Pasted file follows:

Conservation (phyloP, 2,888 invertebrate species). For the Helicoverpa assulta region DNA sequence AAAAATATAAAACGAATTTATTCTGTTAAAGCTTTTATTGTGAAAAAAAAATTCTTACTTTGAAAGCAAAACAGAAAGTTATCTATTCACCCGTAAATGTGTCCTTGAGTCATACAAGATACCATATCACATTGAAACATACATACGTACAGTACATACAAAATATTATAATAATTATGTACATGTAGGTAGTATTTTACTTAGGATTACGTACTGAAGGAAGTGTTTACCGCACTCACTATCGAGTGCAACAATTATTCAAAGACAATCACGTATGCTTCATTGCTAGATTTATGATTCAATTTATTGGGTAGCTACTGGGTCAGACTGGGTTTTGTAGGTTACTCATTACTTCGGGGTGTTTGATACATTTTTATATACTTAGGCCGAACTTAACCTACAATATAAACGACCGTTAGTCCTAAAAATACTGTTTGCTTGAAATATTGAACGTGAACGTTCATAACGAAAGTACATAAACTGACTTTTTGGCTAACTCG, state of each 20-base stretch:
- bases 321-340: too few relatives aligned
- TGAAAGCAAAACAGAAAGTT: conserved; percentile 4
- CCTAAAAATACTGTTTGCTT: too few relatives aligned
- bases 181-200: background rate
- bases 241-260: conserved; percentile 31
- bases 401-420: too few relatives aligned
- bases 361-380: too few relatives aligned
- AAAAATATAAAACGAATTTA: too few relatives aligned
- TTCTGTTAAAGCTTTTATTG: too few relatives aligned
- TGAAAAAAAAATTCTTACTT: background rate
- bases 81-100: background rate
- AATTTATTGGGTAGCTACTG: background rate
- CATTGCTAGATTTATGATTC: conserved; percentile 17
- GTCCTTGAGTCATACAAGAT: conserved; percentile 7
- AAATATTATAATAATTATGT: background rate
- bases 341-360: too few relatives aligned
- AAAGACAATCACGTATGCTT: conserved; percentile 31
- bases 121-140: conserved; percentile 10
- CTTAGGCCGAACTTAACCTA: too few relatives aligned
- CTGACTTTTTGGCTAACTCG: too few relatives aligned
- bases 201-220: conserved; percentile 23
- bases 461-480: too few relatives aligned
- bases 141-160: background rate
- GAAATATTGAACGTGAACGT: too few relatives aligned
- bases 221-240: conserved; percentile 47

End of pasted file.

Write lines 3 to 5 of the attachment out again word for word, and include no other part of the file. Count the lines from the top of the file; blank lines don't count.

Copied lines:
- TGAAAGCAAAACAGAAAGTT: conserved; percentile 4
- CCTAAAAATACTGTTTGCTT: too few relatives aligned
- bases 181-200: background rate